“They’re as young as single digits, all the way up to 80 to 90,” Williams said. “The thing of it all, basically, is it starts with the songs. When you listen to The Temps’ songs, they’re real; they’re very simplistic; there’s a sense of nothing too complicated. We’re not cussing, we’re not leaving no suggestive mannerisms — we just have straight-up good songs. That’s what it’s always been at Motown — Barry [Gordy, Motown founder] always strived for songs first.”

For Williams, the formation of the original Temptations — Williams, Elbridge “Al” Bryant, Melvin Franklin, Eddie Kendricks, and Paul Williams (no relation to Otis Williams) — was a matter of being in the right place at the right time.

Before The Temptations, Williams sang with a Detroit group called The Distants, who were approached by Gordy in the early ’60s. That group also featured Bryant and Franklin, as well as future Temptation Richard Street.

After being approached by Gordy, two members of The Distants — Street and Mooch Harrell — left the group. Williams, Franklin and Bryant hooked up with Alabama natives Kendricks and Paul Williams after their group, The Primes, split up.

“Gordy came to us and said, ‘If you guys leave your label, come and see me — I’m starting my own company,’ ” Williams said. “We had different members leave, and thus The Temptations were formed. So it’s complicated to say — it was one of those things, when I look back at my career, that was just destined to be. It was a special, nice time when Barry gave me his card.”

It wasn’t until 1964 that the group scored its first Top 40 hit with “The Way You Do the Things You Do,” which peaked at No. 11. But even in the early years the group was never discouraged, despite earning the nickname “The Hitless Temptations” among Motown staffers at the time.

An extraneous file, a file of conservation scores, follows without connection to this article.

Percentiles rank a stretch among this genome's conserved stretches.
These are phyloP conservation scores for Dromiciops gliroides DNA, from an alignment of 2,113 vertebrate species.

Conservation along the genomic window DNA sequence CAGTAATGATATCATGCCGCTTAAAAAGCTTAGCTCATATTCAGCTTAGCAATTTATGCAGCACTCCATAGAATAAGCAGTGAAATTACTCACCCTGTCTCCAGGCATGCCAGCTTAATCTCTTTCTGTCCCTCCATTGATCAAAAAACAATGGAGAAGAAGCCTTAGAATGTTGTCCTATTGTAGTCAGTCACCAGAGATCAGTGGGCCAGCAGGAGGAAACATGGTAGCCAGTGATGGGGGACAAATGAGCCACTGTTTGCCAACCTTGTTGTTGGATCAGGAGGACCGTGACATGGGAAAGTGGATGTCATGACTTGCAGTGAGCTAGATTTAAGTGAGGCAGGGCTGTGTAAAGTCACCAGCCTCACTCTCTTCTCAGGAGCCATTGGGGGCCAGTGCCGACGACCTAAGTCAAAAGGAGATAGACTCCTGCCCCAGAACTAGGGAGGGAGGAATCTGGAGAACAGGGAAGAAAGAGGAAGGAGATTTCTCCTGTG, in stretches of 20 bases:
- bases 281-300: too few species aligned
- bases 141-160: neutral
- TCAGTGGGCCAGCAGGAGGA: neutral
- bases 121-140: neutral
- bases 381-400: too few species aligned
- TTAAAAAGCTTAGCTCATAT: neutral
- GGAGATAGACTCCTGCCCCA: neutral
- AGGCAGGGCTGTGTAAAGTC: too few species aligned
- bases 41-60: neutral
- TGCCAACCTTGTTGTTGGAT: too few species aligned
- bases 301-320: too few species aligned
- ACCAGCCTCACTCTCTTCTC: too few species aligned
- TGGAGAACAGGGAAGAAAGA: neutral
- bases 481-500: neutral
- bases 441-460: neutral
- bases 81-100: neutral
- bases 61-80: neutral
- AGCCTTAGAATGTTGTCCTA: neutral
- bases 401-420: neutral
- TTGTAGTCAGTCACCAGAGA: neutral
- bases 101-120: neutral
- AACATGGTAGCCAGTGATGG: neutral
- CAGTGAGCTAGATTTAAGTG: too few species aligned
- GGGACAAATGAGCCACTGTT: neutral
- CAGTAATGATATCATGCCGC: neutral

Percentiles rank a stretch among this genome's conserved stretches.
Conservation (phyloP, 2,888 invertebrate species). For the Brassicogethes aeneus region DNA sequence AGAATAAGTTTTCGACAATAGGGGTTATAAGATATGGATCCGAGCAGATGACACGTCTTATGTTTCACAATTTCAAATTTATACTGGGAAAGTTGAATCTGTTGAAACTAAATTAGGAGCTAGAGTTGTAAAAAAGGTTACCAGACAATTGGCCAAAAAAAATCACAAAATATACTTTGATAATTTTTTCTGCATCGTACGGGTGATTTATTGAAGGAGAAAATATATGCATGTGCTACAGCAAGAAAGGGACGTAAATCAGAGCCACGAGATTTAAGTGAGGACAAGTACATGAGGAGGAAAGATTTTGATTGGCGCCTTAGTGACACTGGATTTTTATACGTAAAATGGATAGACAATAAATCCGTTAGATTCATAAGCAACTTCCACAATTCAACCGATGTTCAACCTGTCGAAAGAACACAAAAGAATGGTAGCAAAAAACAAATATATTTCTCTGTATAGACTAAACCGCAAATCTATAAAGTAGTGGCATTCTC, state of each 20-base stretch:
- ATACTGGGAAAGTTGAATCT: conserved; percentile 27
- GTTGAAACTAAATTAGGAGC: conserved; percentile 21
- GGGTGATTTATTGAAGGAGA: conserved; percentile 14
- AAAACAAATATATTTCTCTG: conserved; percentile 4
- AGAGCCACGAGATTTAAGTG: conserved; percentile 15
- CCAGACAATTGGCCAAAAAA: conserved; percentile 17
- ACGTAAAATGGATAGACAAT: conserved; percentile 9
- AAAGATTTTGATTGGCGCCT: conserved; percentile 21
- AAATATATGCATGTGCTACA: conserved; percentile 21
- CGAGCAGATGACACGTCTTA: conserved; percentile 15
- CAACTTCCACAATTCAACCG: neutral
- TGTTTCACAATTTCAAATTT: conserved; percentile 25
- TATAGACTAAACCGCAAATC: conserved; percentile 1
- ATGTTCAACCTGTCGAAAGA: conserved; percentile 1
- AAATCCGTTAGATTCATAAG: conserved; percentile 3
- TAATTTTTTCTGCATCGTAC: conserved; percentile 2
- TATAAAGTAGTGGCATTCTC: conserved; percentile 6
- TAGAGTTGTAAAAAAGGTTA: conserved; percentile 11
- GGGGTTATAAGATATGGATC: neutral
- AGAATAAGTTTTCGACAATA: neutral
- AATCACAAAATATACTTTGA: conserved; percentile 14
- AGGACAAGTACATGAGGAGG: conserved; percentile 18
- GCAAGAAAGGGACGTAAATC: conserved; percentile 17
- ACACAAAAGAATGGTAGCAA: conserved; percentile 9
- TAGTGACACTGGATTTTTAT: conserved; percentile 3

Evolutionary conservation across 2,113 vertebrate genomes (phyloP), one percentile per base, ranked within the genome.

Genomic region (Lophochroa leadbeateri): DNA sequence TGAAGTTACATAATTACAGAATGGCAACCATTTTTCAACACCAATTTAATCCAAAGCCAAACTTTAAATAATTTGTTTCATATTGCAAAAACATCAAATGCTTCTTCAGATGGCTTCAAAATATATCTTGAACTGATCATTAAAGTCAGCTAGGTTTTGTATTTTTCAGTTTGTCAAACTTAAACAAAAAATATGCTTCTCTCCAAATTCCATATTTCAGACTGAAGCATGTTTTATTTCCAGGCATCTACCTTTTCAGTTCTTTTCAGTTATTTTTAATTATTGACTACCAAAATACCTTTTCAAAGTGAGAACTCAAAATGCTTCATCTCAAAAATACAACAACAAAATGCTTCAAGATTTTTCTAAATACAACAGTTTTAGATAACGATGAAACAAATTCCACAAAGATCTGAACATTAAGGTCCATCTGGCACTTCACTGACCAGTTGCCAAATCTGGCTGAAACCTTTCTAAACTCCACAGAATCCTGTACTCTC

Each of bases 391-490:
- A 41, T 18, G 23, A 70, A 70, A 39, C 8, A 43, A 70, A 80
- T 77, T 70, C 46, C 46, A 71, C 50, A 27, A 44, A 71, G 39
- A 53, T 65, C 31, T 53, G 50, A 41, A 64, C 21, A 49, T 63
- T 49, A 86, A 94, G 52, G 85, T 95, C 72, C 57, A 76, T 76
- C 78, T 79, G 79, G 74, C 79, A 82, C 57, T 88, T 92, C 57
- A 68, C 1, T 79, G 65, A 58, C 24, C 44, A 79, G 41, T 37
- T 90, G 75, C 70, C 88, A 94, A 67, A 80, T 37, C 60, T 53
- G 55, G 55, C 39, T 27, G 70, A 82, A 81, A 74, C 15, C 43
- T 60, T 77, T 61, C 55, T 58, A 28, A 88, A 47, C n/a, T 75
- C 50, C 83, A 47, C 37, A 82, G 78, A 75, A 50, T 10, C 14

“Luckily for us, Barry was of the mind to keep recording us until we got that number 1,” Williams said. “A lot of companies now, if you don’t have a hit right out, they’ll drop you real quick. It took us 8 to 9 singles until we got ‘The Way You Do the Things You Do,’ and then it was hit after hit after hit. But no, we would never think about braking up or stopping singing; we were a working group. Between working the various clubs and recording, there were a lot of things to focus on, keeping us continuing on.”

The group also faced segregation in the South, and often addressed racial tensions in their songs. Their trailblazing performances helped to open doors for other black artists throughout the ’60s.

“The ’60s were the most tumultuous decade within the last 100 years — from that, all kinds of ideologies were being born,” Williams said.

“We could just stay at home and see world leaders be assassinated on TV; you could stay at home and see the Vietnam War raging. . . . You could stay at home and see Dr. Martin Luther King trying to get civil liberties for us all. It was a crazy time, and we dealt with some of the prejudices, going to venues and seeing the audience roped off, blacks behind one rope, whites behind the other rope. Then we’d come back the next year and there’d be no rope at all, just blacks and whites sitting side-by-side enjoying the music, high-fiving one another.”